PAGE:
Such a fate seems less likely for SJSemi due to its SMIC pedigree. Regardless of how it develops, money should be the least of its worries in the near term. While the company has yet to give any financials, the high-profile nature of its latest announcement could even hint that an IPO might be in its not-too-distant future, possibly on China’s 2-year-old STAR Market that targets high-growth tech startups.
Public data show that 22 semiconductor companies listed on the STAR Market in 2020. Another nine listed on China’s A-share market between February and August this year, including six chip designers and two equipment makers. One of the new listees was packaging and testing company China Chippacking Technology Co Ltd. (688216.SH), a direct rival of SJSemi.
China Chippacking’s stock soared more than 380% on its first trading day in June, closing at 72.12 yuan after selling shares for an IPO price of 14.82 yuan. It has since pulled back but still trades around 50 yuan these days, giving it a market value of 5.4 billion yuan ($845 million) and a price-to-earnings (PE) ratio of 45. The company earned revenue of 370 million yuan in the first six months of the year, and a net profit of 68 million yuan, according to its semi-annual report released in August.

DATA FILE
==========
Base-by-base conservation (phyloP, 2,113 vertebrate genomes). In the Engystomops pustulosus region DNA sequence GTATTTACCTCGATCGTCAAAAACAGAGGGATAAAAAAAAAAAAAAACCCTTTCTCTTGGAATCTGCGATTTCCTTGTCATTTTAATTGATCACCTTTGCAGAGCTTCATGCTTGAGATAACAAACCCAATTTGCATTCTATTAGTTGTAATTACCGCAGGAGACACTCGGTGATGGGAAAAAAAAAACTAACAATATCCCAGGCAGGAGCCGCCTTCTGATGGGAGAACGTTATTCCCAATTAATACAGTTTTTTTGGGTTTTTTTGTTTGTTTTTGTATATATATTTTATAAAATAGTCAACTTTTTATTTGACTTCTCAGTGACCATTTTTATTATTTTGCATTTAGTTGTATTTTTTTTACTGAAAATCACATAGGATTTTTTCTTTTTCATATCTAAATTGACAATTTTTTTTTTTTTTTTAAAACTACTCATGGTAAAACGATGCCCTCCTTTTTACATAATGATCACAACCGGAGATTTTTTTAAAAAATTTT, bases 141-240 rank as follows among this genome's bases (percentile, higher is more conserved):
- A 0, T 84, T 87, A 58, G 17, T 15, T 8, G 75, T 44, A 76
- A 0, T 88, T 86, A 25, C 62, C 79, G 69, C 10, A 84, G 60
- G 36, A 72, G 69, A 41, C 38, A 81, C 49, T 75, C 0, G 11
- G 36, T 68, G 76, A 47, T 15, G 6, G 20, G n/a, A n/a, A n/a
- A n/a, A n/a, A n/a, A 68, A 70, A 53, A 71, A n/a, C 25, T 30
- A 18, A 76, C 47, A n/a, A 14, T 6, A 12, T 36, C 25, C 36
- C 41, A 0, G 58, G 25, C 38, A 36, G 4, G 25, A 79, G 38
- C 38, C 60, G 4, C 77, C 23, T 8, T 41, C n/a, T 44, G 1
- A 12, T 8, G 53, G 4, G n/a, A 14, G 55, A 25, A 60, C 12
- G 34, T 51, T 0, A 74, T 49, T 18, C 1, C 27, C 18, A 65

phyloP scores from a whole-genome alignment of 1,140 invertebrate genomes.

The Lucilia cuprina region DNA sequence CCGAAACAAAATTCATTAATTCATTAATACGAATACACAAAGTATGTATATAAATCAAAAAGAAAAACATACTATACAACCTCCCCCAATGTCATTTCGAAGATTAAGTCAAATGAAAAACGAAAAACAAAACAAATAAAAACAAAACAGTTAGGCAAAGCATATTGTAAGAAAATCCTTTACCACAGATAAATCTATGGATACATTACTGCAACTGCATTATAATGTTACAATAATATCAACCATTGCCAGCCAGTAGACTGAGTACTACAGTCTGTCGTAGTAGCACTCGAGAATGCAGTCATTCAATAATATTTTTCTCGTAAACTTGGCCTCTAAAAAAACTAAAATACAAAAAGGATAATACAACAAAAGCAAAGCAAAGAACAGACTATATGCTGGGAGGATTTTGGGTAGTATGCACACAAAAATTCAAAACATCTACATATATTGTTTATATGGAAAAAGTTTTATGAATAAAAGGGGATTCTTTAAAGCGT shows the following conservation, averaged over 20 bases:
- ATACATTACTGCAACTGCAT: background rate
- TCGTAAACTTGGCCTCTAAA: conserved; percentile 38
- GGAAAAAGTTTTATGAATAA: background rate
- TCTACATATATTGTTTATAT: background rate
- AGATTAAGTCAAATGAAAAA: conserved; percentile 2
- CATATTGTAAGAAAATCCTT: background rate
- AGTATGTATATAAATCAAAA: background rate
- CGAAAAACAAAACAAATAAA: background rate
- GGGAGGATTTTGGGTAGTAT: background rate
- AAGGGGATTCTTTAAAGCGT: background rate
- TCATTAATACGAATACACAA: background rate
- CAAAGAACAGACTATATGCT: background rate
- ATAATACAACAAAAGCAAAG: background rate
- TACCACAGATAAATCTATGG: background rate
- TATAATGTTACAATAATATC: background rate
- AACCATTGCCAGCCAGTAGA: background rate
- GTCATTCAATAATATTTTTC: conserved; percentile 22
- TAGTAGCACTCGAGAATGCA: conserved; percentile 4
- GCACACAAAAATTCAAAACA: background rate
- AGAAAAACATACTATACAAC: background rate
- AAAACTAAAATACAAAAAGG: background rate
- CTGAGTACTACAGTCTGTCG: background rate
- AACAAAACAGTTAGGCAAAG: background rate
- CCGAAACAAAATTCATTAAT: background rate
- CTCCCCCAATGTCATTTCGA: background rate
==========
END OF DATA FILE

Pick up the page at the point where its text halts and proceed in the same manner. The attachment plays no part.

So how does SJSemi compare? While it has no obligation to publicly release earnings, some of its financials were contained in meeting minutes of the board of Jiangsu Changjiang Electronics Tech Group Co., Ltd. (JCET Group) (600584.SH), one of SJSemi’s shareholders that sold its stake in May.
Those minutes showed SJSemi raked in more than $216 million in 2020, which was much higher than Chippacking’s figure for the first half of this year. But SJSemi’s corresponding net profit was just $8.14 million, well below Chippacking’s first-half figure, suggesting SJSemi may need to better control costs.
SJSemi’s figures looked even less impressive when compared with JCET Group, which is considered a top player in the packaging sector. JCET’s semi-annual report showed it posted 13.8 billion yuan in revenue and a net profit of 1.3 billion yuan in the first six months of this year. JCET currently has a PE ratio of around 25, or about half the ratio of China Chippacking.
China’s wider semiconductor industry has enjoyed a good run in general this year, despite suffering a small setback amid a general market downturn brought about by regulatory crackdowns on many other sectors since July. The CNI Semiconductor Chips Index (980017.SZ), which is compiled by the Shenzhen Stock Exchange, is up over 20% year-to-date. And an ETF tracking the semiconductor sector from brokerage Cathay Securities has seen its net asset value (NAV) rise nearly 40% since March this year.
With such a favorable macro environment, one might conclude that SJSemi is well positioned for strong growth over the next few years. But it may need to control its spending to compete over the longer term in an industry that is famous for its huge costs.